Serving as both a continuation and spoof on Little Caesar, the influence of the other movie is impossible to separate from this one. That includes the film’s homosexual undertones, which sees Al’s sidekick desperate to stick with Bugs no matter what. “Where poppa goes, mama goes,” he explains. This continues with jealousy unwinding as Bugs’ pursuit of Polly becomes more prominent in their lives. Notably, Al fades to the background in the film’s final act as it becomes all about Bugs’ wrath
The acting in the movie is all fine, though I wanted to call special attention to Shirley Grey who plays Edith, Bugs’ girl in Chicago who he casually pays off before making his way to the coast. She embodies a sense of noble tragedy about her that quietly steals the scene from Robinson– not easy to do. Everyone else is fine, and Robinson again shows why he lasted beyond his Rico persona– he can poke fun at himself, but still find the quiet tragedy in a tiny little monster.
Many pre-Code films saw the upper class and their love of ‘high culture’ as a con on the lower classes. Little Giant is a bit more democratic about it; high culture may be dumb and bloated with phonies, but it’s only the crooks you have to watch out for. The film’s denouement, as the Chicago mobsters do their inspired take on polo (which, of course, involves firearms) is kind of longwinded and silly for modern audiences, because it belabors the point– the pretensions of the rich can only be made better with a bit of lower class common sense added in. But, other than that, the film’s humor and story line of victory over the real leeches in society, still works 80 years later.
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Trivia & Links
- TCMDB talks about how filming was delayed on the movie while Robinson went to New York for his wife to give birth. They include this bit about his first experiences back in town since becoming a star:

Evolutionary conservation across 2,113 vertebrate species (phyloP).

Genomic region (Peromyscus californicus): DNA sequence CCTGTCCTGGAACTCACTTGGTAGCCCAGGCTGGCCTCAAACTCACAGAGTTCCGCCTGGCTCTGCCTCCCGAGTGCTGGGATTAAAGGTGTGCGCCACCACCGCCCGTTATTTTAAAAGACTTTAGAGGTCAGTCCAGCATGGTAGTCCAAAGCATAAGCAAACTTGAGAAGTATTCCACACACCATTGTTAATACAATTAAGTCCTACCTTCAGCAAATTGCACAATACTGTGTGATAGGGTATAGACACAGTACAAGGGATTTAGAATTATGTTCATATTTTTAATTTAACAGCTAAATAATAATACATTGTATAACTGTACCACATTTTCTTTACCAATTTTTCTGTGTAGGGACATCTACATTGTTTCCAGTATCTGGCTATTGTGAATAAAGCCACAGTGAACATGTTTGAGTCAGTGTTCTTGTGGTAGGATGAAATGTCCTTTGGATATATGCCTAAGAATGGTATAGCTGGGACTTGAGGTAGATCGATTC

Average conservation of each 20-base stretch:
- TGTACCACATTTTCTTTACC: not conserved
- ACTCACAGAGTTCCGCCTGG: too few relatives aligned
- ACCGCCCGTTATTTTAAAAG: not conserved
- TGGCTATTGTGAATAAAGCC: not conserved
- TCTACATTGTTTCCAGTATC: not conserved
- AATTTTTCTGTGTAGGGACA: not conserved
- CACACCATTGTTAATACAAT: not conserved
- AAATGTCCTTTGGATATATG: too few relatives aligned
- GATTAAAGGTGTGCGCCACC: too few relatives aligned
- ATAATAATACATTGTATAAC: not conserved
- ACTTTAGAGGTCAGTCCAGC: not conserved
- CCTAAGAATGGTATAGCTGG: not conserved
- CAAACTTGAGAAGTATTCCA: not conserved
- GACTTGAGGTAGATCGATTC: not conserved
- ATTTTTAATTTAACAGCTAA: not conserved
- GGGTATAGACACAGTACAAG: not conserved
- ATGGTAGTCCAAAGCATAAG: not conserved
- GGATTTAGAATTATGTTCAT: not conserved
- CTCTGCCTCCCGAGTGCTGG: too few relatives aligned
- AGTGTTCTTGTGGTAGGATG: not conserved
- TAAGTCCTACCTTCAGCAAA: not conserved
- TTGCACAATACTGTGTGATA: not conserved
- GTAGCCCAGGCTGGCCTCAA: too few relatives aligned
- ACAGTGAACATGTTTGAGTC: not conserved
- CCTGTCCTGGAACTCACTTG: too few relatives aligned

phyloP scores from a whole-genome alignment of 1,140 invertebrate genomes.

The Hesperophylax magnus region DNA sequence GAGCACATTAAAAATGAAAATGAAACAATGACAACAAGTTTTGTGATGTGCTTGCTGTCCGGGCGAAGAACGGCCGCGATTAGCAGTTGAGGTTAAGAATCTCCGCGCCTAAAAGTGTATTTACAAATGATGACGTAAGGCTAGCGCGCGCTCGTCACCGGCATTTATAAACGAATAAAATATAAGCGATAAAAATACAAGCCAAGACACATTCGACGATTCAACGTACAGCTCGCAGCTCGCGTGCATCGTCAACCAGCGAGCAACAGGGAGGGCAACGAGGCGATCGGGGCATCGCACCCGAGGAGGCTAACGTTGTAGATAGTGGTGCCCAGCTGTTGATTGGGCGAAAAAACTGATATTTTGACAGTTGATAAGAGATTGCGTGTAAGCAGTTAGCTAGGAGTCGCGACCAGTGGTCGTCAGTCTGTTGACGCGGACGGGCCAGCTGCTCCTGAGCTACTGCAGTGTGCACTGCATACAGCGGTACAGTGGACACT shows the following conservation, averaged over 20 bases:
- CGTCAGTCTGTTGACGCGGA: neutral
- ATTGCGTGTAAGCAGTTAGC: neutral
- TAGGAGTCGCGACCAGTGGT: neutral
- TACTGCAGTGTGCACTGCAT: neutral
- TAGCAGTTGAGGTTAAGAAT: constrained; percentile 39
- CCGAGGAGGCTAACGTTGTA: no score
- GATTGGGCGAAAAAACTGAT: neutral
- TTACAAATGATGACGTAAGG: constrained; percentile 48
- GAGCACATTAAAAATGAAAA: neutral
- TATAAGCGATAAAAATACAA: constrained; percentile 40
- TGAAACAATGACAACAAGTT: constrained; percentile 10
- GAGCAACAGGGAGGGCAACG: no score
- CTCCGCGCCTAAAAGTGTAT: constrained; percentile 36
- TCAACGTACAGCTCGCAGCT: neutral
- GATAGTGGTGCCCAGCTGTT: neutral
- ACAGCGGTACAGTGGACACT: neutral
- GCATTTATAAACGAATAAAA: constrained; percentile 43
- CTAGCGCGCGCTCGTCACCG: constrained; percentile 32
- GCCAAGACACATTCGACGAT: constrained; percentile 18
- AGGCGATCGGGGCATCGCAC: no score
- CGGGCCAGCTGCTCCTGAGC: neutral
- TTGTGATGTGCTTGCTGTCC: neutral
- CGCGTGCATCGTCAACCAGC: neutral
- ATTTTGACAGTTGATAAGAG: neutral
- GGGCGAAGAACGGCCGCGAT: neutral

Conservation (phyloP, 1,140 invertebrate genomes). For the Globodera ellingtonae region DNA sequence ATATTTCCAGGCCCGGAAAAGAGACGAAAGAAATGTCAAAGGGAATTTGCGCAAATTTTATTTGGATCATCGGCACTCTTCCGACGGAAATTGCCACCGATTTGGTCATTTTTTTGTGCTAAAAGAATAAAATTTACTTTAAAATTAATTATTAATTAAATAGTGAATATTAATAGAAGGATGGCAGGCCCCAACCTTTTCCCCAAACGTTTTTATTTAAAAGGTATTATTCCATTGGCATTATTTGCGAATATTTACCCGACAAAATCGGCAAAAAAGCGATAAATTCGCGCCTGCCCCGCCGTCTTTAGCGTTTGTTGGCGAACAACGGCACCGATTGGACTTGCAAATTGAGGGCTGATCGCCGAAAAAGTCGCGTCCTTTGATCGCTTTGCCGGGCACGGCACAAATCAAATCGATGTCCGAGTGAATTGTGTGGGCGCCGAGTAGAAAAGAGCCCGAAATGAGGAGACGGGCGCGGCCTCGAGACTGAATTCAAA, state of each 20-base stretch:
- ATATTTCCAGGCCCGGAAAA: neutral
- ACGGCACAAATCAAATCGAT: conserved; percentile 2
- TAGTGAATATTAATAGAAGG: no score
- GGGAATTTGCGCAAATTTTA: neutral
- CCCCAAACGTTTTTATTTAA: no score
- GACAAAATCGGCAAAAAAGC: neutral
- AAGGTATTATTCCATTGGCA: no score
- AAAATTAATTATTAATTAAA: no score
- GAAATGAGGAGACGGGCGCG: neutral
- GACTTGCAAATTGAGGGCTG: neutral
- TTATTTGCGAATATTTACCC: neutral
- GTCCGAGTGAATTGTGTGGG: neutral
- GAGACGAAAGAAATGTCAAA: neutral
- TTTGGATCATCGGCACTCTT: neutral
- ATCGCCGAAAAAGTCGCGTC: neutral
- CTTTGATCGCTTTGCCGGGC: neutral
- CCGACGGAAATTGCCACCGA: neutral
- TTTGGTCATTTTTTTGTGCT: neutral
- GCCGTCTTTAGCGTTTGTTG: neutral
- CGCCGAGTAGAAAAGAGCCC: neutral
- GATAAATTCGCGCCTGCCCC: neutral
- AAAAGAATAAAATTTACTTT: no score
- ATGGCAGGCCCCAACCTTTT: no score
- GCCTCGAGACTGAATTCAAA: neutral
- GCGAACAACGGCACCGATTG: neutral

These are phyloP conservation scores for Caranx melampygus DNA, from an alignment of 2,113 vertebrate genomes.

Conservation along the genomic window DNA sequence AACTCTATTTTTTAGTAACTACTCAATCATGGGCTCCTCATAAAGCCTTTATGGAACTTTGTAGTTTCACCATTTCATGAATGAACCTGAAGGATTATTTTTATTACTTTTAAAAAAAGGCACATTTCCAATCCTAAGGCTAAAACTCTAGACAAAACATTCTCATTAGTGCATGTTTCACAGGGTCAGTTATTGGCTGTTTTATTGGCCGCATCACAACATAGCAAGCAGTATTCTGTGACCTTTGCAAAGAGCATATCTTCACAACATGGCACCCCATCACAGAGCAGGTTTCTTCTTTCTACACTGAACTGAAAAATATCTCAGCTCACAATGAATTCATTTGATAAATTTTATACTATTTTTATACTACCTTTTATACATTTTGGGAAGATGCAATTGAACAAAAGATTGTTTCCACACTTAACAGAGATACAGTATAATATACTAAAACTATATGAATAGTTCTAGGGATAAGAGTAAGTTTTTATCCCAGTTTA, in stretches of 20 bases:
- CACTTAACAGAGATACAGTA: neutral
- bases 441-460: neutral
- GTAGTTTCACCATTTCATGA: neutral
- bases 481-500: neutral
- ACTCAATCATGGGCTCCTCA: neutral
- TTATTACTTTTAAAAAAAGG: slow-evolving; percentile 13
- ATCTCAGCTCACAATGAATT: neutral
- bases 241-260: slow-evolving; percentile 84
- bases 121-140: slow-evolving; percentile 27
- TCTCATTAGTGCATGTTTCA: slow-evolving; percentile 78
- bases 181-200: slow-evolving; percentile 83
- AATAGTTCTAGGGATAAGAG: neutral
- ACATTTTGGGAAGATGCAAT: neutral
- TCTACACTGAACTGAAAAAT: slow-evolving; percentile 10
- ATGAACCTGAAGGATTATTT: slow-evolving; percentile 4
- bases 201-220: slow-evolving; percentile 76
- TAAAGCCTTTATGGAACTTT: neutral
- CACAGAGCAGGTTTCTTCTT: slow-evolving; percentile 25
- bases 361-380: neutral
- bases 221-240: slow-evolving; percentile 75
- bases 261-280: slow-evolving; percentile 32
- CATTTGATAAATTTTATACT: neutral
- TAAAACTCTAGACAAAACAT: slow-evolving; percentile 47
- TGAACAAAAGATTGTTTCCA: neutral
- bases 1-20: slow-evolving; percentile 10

In New York, Robinson tried to walk incognito down Broadway, visiting his old haunts, but according to his memoir he was often recognized and taunted by tough New Yorkers, along the lines of “Tough guy, huh? Little Caesar, huh? Well, let’s see how tough you are. I can knock you into Tuesday!” To deal with this, Robinson “sought refuge in hotel lobbies pleaded with walking patrolmen for assistance [and ultimately] gave up walking on Broadway.” Taking taxis, “the usual tip of a dime on top of the fare would be thrown back at me, a quarter was reluctantly accepted, and a dollar seemed required.” Life of a star, it seemed, was not as easy as it appeared, and Robinson finally agreed to return to Hollywood to shoot The Little Giant in a shortened time frame so that he could be back in New York for his child’s birth.
- DVD Beaver talks about the film’s inclusion with the fourth volume of Warner’s Gangster DVD series. Includes a few more screenshots over there.
- John at 24 Frames talks about this one in the pantheon of Robinson’s gangster comedies.
“The Little Giant” is the least known of four comedy gangster films Robinson did in his career, at least with him in the lead, and deserves to be known better than it is. TCM always has the other three in their rotation (The Whole Town’s Talkin’. A Slight Cast of Murder and Larceny Inc.) however, this one seems to have fallen off the map. It deserves better.
- The gals at Silver Screenings like this one, refusing to hear a bad word about Robinson.
- Mondo 70 judges this one among a number of other Robinson films, and deems it worthy.
While Silver Dollar and I Loved A Woman demonstrate Warner Bros’ feeling that Robinson was destined for better things, Little Giant suggests more persuasively that pre-Code audiences already loved Eddie just as he was.
Awards, Accolades & Availability
- This film is available via both DVD and streaming at Amazon and, as of this writing, is streaming at Warner Archive Instant.